Towards an Economic System That Works for People and the Planet
Continued from previous page
Rich world leaders and institutions not only promoted the frenzy of deregulation and privatization in their own countries, but pushed it on developing countries through aid and loan conditionality. As they mobilize trillions of dollars to clean up the mess at home, they must do their fair share to redress the devastating impacts of their mistakes on the South. This should include cancellation of all unsustainable and illegitimate debts claimed from countries of the South and restitution and restoration of the social and ecological debts owed to peoples of the South. These resources, together with the rapid and full disbursement of previously scheduled aid increases, should be provided free of macroeconomic and structural conditions. The right of all countries to define their own paths toward sustainable and healthy economies must be respected. The onerous conditions attached to existing aid, loan, and debt-reduction programs should be removed before they do further damage.
3. Curb the power of the IMF, World Bank, and WTO: The present crisis has again demonstrated how we are all impacted by three powerful global institutions whose policies have been instrumental in its creation: the IMF, World Bank, and the WTO. Nonetheless, much of the current debate among financial institutions and governments involves giving them enhanced roles. The WTO, for example, continues to press for further deregulation and privatization of the financial sector, principally through its General Agreement on Trade in Services. For individual countries and the global community to adopt critical new regulations of the financial sector, not only should the WTO's current Doha Round be suspended, but also existing WTO rules constraining regulation of financial services should be rolled back. Likewise, efforts by the IMF and World Bank to expand their influence as a result of the financial, climate, energy and food crises should be rejected. Furthermore, global, regional and national economic governance institutions must be democratic and accountable to the women and men they are supposed to serve.
4. Regulate the global economy effectively: Governments should take immediate action to develop a new international regulatory architecture with democratic checks and balances that is aimed at promoting the interests of workers, small-hold farmers, consumers, and the environment and preventing future financial crises; the United Nations should play a central role in its development. This should cover not just banks but also the parallel and under-regulated financial system, including hedge funds and private equity funds. Some first steps should include regulating derivatives, stopping speculation on staple food commodities, applying stricter international capital reserve requirements, a speculation tax on international transactions, closing tax havens, and stronger transparency rules. Governments will also need to renegotiate the dozens of free-trade agreements and bilateral investment treaties that currently ban governments from placing controls on capital flows and applying other sensible conditions to foreign investment and other financial transactions.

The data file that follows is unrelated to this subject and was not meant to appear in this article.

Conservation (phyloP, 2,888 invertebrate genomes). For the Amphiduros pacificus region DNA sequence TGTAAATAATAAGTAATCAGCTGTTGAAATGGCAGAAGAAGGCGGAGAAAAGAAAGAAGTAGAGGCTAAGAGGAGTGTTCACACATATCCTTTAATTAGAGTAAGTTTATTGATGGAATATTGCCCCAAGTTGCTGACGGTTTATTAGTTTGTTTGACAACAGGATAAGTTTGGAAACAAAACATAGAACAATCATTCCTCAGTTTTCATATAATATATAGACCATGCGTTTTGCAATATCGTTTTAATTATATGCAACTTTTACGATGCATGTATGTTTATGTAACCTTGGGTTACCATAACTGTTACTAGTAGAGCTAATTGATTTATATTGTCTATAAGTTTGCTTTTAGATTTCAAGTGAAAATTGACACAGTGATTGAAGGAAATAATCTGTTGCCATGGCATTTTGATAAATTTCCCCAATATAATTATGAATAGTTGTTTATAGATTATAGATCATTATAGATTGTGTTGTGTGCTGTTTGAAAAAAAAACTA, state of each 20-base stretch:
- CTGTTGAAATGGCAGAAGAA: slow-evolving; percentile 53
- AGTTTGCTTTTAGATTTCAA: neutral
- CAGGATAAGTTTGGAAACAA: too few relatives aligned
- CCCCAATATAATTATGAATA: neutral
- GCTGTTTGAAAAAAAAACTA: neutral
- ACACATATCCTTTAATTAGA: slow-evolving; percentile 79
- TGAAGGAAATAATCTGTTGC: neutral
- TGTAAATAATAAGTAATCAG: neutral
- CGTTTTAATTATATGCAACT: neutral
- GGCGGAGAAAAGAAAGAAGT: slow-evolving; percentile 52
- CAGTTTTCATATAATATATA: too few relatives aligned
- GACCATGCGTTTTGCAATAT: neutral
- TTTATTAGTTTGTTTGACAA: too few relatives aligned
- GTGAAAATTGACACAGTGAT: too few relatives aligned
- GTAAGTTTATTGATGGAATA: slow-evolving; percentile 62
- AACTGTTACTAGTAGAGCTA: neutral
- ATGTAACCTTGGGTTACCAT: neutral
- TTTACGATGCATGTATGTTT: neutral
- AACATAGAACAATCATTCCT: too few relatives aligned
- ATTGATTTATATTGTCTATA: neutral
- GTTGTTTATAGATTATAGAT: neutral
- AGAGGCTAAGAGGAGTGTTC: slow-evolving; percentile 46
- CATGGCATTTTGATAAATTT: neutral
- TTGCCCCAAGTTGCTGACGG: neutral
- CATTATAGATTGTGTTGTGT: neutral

Such steps are possible and many more will be needed to build a truly just global economic system that works for people everywhere, local communities, and the environment. This is the change that the world needs and for which we will continue to struggle.
Signatories (526 total: 211 organizations from 52 countries and 315 individuals):
International and Regional Organizations (10)
1. ActionAid International, Johannesburg, South
3. Africa Jubilee South
4. CADTM International Network (Com. para la Anulación de la Deuda)
5. Comité Ejecutivo Regional Asamblea de los Pueblos del Caribe
6. European Solidarity Towards Equal Participation (EUROSTEP)
7. Jubilee South
8. JUBILEO SUR / AMÉRICAS
9. Social Watch
10. South Asia Alliance for Poverty Eradication (SAAPE)